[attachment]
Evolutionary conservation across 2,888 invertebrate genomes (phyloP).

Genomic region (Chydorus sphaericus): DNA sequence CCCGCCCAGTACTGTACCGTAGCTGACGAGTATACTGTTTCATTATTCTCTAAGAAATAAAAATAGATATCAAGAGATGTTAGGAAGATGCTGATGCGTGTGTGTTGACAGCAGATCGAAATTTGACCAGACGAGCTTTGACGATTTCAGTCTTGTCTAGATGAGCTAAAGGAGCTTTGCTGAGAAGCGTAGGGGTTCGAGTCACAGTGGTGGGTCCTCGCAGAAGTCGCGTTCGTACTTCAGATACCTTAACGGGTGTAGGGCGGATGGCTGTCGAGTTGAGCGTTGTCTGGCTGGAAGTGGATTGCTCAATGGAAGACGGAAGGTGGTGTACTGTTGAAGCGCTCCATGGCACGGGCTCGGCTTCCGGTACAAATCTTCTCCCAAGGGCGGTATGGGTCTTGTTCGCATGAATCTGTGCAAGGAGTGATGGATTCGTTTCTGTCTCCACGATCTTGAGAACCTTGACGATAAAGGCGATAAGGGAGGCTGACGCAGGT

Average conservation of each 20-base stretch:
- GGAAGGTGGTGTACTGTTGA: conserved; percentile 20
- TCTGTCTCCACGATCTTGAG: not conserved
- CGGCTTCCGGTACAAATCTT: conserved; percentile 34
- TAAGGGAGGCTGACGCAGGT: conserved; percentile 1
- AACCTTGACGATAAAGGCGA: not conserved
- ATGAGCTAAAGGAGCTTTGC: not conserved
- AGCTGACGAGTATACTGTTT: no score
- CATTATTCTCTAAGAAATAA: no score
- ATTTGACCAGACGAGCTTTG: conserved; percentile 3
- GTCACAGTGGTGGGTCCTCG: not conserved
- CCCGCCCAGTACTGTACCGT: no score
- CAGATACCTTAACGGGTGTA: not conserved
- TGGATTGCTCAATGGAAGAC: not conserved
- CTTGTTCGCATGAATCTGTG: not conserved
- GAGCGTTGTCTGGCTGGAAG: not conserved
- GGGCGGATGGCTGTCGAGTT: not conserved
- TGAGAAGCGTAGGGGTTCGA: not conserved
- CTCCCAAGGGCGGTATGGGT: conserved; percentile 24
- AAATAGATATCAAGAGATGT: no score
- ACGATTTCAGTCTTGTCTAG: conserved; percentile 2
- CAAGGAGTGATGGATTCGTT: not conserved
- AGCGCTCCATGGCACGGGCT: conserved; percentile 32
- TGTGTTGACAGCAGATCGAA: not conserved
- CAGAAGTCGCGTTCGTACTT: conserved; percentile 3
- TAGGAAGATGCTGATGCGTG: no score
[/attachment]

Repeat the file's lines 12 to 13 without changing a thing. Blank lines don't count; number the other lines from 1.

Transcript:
- ATTTGACCAGACGAGCTTTG: conserved; percentile 3
- GTCACAGTGGTGGGTCCTCG: not conserved